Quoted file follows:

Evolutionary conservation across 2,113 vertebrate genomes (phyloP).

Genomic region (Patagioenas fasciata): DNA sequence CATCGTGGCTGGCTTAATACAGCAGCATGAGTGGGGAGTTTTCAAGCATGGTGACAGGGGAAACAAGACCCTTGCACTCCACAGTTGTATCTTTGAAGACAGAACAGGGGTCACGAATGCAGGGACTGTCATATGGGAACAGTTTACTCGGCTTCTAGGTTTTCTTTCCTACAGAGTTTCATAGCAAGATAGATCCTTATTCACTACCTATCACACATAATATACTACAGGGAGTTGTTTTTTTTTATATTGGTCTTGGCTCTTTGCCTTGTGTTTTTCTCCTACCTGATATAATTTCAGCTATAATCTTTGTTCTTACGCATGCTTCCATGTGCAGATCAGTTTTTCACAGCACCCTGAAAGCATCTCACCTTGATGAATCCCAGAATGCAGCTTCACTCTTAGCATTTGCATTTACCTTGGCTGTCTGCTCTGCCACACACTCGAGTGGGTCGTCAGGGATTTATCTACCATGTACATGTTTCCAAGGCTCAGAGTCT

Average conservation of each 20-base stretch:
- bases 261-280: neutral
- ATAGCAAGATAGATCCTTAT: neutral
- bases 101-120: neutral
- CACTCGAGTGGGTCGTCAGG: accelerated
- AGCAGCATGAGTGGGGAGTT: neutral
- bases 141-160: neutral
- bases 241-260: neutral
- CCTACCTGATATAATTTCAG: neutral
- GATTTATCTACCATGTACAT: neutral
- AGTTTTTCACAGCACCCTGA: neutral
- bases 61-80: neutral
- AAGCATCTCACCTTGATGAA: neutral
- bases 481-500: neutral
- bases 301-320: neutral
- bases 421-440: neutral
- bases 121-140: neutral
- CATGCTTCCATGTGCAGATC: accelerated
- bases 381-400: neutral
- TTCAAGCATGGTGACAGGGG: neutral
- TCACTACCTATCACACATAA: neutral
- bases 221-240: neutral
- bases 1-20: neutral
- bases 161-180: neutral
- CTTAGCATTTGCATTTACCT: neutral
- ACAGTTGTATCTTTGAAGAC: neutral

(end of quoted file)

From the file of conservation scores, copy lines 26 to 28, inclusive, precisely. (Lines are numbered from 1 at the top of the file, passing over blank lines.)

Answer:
- bases 161-180: neutral
- CTTAGCATTTGCATTTACCT: neutral
- ACAGTTGTATCTTTGAAGAC: neutral